SANDERSVILLE, Ga. (AP) — A new prosecutor has been assigned to consider retrying three former Georgia sheriff’s deputies accused of killing a man who was walking down a country road when they electrocuted him with stun guns. stun guns during an arrest in 2017.
Local media reports that Columbus-based District Attorney Stacey Jackson was assigned to the case after the district attorney where the death occurred stepped aside.
A judge declared mistrials in October 2021 after Washington County juries deadlocked in deliberations over the guilt of Henry Lee Copeland, Michael Howell and Rhett Scott.
All three were charged with murder, manslaughter, false arrest, aggravated assault, simple assault and reckless conduct in the July 2017 death of 58-year-old Eurie Martin.
Martin’s family and friends have been pushing for another trial.
“It has been agonizing. Just wait and see who will take this case. Will you try, right? We want a fair trial and we want the killers behind bars,” Barbara Evans, Martin’s sister, he told WMAZ-TV.
Officers attempted to arrest Martin, who had a history of schizophrenia, after a Deepstep village resident called 911 to report him as a suspect after he approached the person and asked for a drink of water. Martin was walking 30 miles (50 kilometers) on a hot day to see his relatives for his birthday.
Martin was black, while the three deputies now fired are white.
Prosecutors argued that Copeland, Howell and Scott had There is no reason to stop Martin.. They pointed to video evidence that they said showed officers were unreasonably aggressive, as well as testimony from some witnesses. Agents repeatedly shocked him with stun guns for up to 90 seconds, handcuffed Martin and discovered minutes later that he had no pulse, video showed.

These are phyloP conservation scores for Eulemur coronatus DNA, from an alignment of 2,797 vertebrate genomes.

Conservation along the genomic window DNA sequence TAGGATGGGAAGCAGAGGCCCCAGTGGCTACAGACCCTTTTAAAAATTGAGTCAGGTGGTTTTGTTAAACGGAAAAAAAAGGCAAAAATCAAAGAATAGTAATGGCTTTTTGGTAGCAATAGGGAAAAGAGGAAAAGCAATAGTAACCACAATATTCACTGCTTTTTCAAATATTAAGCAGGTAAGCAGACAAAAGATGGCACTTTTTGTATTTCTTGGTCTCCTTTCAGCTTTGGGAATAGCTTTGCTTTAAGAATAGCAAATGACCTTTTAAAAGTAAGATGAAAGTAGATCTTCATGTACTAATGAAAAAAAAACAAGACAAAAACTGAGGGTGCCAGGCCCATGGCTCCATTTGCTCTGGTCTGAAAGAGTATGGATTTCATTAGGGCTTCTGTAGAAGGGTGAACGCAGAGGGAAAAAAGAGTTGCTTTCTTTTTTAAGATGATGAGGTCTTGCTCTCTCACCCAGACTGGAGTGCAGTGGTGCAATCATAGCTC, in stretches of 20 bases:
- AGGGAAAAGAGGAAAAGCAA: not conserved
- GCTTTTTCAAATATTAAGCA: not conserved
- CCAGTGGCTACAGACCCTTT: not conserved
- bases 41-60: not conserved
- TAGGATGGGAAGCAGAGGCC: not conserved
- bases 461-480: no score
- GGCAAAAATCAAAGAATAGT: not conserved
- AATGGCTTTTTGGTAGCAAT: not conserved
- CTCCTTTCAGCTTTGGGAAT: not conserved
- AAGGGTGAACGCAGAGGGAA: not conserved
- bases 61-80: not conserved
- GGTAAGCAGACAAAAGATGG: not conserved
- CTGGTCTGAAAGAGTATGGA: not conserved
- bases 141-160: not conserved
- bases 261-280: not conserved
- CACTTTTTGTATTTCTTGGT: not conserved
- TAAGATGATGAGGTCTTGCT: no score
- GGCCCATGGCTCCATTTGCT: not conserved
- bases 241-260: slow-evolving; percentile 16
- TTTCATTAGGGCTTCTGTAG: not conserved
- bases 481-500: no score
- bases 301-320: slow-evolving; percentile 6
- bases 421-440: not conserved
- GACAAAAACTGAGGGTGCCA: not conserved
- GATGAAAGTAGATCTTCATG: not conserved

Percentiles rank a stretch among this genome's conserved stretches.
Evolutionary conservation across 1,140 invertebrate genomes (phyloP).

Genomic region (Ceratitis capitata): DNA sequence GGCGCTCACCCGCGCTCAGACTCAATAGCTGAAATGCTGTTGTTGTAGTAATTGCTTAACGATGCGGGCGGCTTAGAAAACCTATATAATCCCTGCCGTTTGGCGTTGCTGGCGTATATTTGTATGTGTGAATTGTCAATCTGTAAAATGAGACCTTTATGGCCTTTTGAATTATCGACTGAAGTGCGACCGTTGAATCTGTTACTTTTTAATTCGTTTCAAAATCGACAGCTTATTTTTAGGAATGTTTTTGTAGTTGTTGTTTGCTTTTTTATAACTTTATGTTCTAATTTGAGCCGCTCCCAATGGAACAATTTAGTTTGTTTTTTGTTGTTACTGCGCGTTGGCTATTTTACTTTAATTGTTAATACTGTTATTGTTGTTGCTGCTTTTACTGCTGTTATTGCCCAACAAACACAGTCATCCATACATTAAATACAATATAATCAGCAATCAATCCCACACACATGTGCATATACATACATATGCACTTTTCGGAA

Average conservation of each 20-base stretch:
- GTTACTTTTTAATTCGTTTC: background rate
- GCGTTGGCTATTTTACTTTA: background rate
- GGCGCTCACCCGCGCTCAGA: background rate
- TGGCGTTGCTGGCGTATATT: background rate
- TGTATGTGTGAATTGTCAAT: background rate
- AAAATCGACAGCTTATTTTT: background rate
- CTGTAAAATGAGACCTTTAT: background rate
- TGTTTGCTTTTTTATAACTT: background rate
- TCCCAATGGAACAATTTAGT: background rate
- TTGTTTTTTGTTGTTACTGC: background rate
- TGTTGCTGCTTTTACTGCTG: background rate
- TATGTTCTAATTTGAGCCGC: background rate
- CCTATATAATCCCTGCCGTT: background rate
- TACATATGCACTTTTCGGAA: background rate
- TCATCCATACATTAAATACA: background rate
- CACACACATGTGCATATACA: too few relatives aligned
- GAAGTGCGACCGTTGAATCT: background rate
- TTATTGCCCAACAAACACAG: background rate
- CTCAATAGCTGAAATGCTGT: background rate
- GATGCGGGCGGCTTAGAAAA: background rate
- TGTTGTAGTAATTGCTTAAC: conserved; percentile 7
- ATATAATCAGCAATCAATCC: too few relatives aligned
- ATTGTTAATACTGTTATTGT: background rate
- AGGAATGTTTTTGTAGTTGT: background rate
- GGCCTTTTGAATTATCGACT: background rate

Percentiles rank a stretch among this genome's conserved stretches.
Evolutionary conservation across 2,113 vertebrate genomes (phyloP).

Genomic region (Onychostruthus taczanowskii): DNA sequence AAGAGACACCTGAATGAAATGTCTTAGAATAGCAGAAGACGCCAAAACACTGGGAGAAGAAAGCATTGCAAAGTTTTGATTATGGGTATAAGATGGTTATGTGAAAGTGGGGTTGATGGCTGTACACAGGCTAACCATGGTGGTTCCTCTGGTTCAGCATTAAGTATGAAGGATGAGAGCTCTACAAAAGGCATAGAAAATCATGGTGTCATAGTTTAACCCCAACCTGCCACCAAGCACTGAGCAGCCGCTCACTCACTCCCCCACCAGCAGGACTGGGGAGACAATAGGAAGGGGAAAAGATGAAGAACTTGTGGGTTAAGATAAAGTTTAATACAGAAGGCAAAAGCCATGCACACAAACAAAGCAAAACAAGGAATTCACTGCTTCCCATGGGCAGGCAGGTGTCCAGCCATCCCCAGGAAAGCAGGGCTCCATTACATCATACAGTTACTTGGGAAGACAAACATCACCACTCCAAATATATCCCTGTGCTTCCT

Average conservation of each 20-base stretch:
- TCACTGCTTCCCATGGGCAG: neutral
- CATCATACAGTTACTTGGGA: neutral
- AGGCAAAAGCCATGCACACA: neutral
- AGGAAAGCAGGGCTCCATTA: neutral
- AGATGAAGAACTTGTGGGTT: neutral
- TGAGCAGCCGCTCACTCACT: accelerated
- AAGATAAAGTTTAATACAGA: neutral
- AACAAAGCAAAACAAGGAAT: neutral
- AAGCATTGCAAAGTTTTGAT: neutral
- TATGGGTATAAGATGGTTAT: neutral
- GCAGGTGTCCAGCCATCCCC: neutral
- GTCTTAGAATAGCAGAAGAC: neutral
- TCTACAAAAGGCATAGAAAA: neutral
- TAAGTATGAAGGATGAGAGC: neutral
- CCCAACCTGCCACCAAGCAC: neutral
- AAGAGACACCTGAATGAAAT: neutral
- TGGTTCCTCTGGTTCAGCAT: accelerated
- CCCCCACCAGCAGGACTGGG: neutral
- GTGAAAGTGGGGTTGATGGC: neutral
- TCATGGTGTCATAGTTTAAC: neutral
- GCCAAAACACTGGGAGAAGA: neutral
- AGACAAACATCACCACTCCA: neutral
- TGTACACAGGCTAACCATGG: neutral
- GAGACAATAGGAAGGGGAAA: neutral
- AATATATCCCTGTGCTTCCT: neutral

defense attorneysHowever, he said Martin had illegally walked on the road, littered when he dropped a soda can, and taken an aggressive stance and obstructed an officer when he did not obey officers’ commands. They also argued that the stun gun did not cause Martin’s death, which meant officers were not attacking him with a deadly weapon, a key underlying element of one of the murder charges.
District Attorney Tripp Fitzner recused himself after the mistrial, citing a conflict, and asked that another prosecutor be appointed.
Pete Skandalakis, executive director of the Council of Prosecutors, said Jackson’s office is equipped to handle these types of cases.
“This case has some notoriety. It has some serious implications. You want to give it to someone who has the experience … and can handle this case,” Skandalakis said.
Jackson will decide whether to try the men again or not. He could also seek new charges. For now, he has not made a decision.
“I haven’t received the file yet”, Jackson told the Columbus Ledger-Enquirer. “I received the order last week.”
For now, the former deputies are still charged and released on bail.
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